The humble plant of ginestra , living in desolate places without surrendering to the force of Nature, resembles this ideal man, who rejects any illusions about himself and does not invoke from Heaven or Nature an impossible help.

Vesuvius, the great mountain which brings destruction, dominates the entire poem. The only attainable truth is death, toward which man must inexorably advance, abandoning every illusion and becoming conscious of his own miserable condition.

Such awareness will placate the mutual hatreds. It is a vast poem, symphonically constructed with brilliant alternations of tone, from the grandiose and tragic painting of the volcano threatening destruction and of extensions of infertile lava, to the sharp ideological argumentation, to the cosmic sparks which project the nothingness of the earth and of man in the immensity of the universe, to the vision of the infinite passage of centuries of human history on which the immutable threat of nature has always weighed, to the gentle notes dedicated to the "flower in the desert", in which are compressed complex symbolic meanings: pity toward the sufferings of man and the dignity which should be characteristic of man when confronted with the invincible force of a nature which crushes him.

An essential change occurs with the Ginestra , which closes the poetic career of Leopardi along with Il tramonto della Luna , which takes up the old themes of the fall of youthful illusions.

The poem reiterates and reaffirms the sharp anti-optimistic and anti-religious polemic, but in a new and democratic register. Here, Leopardi no longer denies the possibility of civic progress: he seeks to construct an idea of progress founded precisely on his pessimism.

Il tramonto della Luna "The Waning of the Moon" , the last canto, was composed by Leopardi in Naples shortly before his death.

The moon wanes, leaving nature in total darkness, just as youth passes away leaving life dark and derelict.

The poet seems to presage the imminence of his own death. In , Ranieri published the definitive edition of the Canti according to the will of the author.

The work, written in , was intended to be satirical he first believes that man is unhappy and miserable, but now progress has made him reconsider his position , but the thought of the inevitable destruction to which nature condemns everything leads him to express bitter conclusions in spite of himself.

Regarding this work, the Marquis Capponi wrote in a letter to Leopardi that he shared, at least in part, many of his ideas and thanked him for the "noble verses".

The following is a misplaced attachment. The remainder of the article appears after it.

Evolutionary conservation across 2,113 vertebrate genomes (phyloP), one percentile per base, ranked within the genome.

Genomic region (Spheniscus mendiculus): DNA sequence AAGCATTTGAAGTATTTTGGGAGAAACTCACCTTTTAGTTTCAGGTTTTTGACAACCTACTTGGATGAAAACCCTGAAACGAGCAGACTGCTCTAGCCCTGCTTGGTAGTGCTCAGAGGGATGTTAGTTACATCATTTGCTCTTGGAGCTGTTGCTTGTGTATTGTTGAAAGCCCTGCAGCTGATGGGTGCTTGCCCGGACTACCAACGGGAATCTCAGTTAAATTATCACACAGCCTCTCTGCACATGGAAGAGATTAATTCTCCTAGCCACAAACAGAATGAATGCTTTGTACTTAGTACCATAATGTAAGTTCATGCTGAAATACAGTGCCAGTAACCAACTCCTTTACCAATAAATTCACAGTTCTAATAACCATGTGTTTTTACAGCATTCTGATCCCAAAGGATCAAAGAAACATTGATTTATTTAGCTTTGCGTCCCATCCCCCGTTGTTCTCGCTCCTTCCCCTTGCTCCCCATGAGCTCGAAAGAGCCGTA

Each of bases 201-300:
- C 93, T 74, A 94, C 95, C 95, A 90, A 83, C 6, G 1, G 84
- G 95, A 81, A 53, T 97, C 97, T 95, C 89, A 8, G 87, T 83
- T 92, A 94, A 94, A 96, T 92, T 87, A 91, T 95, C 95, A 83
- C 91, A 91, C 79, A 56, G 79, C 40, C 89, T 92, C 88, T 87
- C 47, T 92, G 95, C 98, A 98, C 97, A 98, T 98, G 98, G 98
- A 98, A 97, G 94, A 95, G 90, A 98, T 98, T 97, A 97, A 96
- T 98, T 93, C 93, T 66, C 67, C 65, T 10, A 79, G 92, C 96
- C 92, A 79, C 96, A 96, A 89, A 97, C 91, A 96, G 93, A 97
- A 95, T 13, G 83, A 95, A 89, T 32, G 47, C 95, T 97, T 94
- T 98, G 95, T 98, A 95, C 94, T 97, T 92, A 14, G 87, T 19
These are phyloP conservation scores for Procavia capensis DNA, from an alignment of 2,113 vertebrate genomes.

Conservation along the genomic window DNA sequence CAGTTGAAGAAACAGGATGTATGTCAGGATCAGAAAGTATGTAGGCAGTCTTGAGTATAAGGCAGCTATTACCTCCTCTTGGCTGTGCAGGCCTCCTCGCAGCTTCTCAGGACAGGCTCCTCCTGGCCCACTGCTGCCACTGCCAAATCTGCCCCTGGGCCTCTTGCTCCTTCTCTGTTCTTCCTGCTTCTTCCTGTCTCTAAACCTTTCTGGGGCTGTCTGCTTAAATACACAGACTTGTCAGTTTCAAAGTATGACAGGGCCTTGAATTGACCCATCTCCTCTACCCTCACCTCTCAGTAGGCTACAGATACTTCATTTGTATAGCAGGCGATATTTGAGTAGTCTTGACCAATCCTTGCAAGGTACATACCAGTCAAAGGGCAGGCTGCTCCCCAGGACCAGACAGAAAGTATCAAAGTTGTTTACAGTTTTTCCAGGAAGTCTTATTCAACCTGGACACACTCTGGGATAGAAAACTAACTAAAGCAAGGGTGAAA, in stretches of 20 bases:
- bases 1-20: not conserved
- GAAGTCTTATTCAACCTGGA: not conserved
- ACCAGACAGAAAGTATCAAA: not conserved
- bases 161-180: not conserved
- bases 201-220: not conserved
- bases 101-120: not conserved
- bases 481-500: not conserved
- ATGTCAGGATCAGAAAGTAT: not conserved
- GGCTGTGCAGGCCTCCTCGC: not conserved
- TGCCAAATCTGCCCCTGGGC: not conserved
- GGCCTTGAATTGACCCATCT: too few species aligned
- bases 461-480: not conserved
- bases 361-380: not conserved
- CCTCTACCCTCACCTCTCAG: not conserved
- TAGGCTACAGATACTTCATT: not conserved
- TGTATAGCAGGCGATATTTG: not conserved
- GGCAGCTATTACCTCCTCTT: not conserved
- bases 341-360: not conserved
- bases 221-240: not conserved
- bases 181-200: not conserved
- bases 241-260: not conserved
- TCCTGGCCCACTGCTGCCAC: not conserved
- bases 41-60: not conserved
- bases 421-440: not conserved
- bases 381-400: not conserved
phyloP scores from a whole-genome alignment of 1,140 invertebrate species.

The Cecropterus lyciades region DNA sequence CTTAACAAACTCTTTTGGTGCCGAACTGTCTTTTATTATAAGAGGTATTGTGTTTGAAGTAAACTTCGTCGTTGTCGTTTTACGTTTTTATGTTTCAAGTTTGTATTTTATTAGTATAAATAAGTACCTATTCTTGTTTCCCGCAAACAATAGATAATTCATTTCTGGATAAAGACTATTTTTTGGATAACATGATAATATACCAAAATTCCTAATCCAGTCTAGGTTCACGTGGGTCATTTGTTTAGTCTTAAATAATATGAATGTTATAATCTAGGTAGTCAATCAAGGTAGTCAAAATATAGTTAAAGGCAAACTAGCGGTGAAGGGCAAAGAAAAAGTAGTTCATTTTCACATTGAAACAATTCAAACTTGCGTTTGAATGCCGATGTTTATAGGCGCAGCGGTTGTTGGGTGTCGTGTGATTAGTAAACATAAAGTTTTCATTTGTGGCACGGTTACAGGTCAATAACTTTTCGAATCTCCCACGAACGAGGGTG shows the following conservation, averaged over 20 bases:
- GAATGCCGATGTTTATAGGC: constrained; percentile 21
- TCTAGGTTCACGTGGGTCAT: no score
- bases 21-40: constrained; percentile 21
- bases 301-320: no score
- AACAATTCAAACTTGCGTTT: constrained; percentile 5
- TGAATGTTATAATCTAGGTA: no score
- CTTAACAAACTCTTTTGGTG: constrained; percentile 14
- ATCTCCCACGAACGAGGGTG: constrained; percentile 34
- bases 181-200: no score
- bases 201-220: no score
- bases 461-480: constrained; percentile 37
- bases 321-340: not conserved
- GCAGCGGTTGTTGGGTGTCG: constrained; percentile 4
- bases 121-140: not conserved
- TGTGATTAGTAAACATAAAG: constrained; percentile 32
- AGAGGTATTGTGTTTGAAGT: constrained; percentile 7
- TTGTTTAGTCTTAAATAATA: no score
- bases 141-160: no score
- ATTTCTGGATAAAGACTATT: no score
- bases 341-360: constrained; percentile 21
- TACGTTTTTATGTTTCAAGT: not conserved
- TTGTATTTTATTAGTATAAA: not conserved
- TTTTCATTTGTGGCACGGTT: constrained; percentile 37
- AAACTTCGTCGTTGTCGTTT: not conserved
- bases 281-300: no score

However, in a letter addressed to Viesseux, he expressed himself in rather different terms: "Now it behoves that I write [back] to that damned hunchback who has put it into his head to mock me.

The satiric tone adopted by Leopardi through much of the Operette morali is also evinced in some of his late poetic texts, such as the Palinodia and I nuovi credenti.

But the clearest demonstration of his mastery of this art form is probably the Paralipomeni della Batracomiomachia , a brief comic-heroic poem of eight stanzas of eight lines each.

Leopardi wrote it between and , beginning it during his last stay in Florence and finishing it in Naples. The publication took place, posthumously, in Paris in , provoking a universal reaction of outrage and condemnation, as much for the cutting and anti-heroic representation of the events of the Risorgimento as for the numerous materialistic philosophical digressions.

Batracomiomachia was also the title of a pseudo-Homeric poem which was actually written in the 4th or 5th century BC and translated by Leopardi between and The title therefore alludes to an integration of the original work, which is taken up again where it left off and the narrative progresses.

The subject is a fable regarding the conflict between the mice that inhabit the nation of Topaia and the invading crabs.

But behind the plot, there is hidden a robust sarcastic and polemical motivation. The animals and their doings have an allegorical value. In the crabs, portrayed unsympathetically and with monstrous characteristics, are to be recognized the Austrians; in the mice, sometimes generous but mostly ingenuous and cowardly, the liberal Italians.

The poem represents the historical events that took place between and the climate of the Restoration desired by the Holy Alliance and the fruitless attempts at insurrection of — Even the revolutionary movements of are included by Leopardi, who was able to follow them by way of the moderate Tuscan circles which he frequented and who perhaps provided him with the inspiration for the work.

The adoption of the poetic genre required the abandonment of the lyric style and the adoption of a narrative pace marked by a constant critical-satirical tension toward the ideological and philosophical beliefs of contemporary culture: Christian spiritualism, faith in progress, and anthropocentrism.